It was much later that i realized that sometimes, something bad (a problem) had to happen before something else much better (a blessing) can happen. Speaking of cancer, i was reminded of the wife of our meditation group leader, Patricia N., who had been diagnosed with advanced stomach cancer. Yet she, her husband and familiy have been facing this blow with remarkable bravado and love. In an email message to everyone in the group, she wrote of how her children would go to her first thing in the morning every day, hug her and tell her how much they love her. The gentle lady nodded, she knew Patricia too. She added, "Many members of the meditation group had also come forward to comfort her and her familiy."

"If i'm surrounded with 'the things of heaven' (such as so much love) NOW, i'm ready to let go of the 'things of earth' (such as health or even life itself)," i declared. [Let's hope and pray that between my heart and mind, there isn't a "disconnection". :-p]

Part Two
On Thursday, during meditation class, the group leader Peter N. moved us close to tears as he told us how he and his wife had a heart-to-heart talk about all the things that had happened since that fateful diagnosis five months ago, and how they had both arrived at the same conclusion, "Our ultimate meaning in life is to raise ourselves from human-consciousness to God-consciousness... Neither death nor life, nor anything else can or should separate us from the love of God."

Part Three
The second recollection with a group of lay franciscans was painfully and yet so sincerely frank and introspective. The group faced two internal crises this year: two different leaders had abandoned the group at different times. The spiritual director for the session, Friar G. stressed on the need to accept pain and brokenness with faith, the need to see Christ in one another and yet, the need to challenge one another with fraternal love.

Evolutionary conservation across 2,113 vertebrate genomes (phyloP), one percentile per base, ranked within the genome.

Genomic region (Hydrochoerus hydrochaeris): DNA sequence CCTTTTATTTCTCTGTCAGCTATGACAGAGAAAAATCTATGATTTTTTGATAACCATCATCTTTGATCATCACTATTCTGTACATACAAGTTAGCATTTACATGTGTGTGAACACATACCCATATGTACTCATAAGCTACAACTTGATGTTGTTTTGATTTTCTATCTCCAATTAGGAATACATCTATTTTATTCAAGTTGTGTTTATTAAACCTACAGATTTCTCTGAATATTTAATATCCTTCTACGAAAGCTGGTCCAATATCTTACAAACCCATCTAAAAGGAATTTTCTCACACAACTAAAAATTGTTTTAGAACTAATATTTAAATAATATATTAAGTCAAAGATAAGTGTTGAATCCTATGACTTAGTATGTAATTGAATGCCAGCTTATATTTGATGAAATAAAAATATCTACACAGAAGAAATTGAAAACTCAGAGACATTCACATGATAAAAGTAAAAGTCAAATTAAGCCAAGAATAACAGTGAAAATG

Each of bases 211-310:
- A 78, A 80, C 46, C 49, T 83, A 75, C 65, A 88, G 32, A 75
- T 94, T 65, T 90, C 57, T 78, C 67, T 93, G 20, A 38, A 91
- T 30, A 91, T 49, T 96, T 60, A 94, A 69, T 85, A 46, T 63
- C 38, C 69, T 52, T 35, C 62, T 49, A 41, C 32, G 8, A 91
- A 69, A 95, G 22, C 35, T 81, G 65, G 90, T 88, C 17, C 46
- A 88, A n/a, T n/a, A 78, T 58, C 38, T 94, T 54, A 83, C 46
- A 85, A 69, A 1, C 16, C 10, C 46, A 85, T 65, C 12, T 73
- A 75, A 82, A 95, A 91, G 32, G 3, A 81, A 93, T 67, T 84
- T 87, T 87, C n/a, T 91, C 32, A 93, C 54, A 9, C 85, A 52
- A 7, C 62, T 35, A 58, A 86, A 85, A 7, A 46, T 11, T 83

Once again, the first recollection came to mind. Besides the 'cancer' sharing, i was also reminded of how my good friend, W, corrected me in a gentle and humble way during the earlier Sunday's tea break. Yes, how important it is for us to speak the truth to one another with love!

As Mother Theresa said in No Greater Love, "Do not be surprised or become preoccupied at each other's failure; rather see and find the good in each other, for each of us is created in the image of God. Keep in mind that our community is not composed of those who are already saints, but those who are trying to become saints. Therefore, let us be extremely patient with each other's faults and failures."

And More to Come...
On Monday morning, received two surprising pieces of news via email. Patricia N. wrote again to the meditation group. Looks like she's now recovering rapidly after a surgical operation and 10 sessions of chemotherapy. Her cancer marker has dropped from the post-surgery level of 146 to only 41 after the first dose of new chemotherapy drugs. This is good news considering that the normal range is 0-35!

The other piece of news was rather sad: LCH, a friend of a friend (GK), had passed away and would be cremeated on Christmas day. GK had recently resigned from her job of over 20 years to pursue a dream course in the United Kingdoms. Now, she's truly thankful that she took that leap of faith, "Life is so full of uncertainties."

Finally, surprise of all surprises and the best news of all: this year, my non-believer mother and second sis attended Christmas mass with me yesterday at St Mary's of the Angels. My sister's home is very near there. i also wanted to show them the niche that i've bought at the columbarium there. How they loved the place! Said it radiated peace and serenity, unlike the other columbaria which hold the ashes of our ancestors. Now, what else shall i ask? Hmmm.... ;-)

O Sapientia (Wisdom), you come from the mouth of the Most High. You will the universe and hold all things together in a strong yet gentle manner. O come to teach us the way of truth -- how to judge wisely the things of earth and to love the things of heaven. AMEN.

(See also Abou Ben Adhem and Deep Water.)


by tree#138680 on Sat Dec 27 03 8:08 am | profile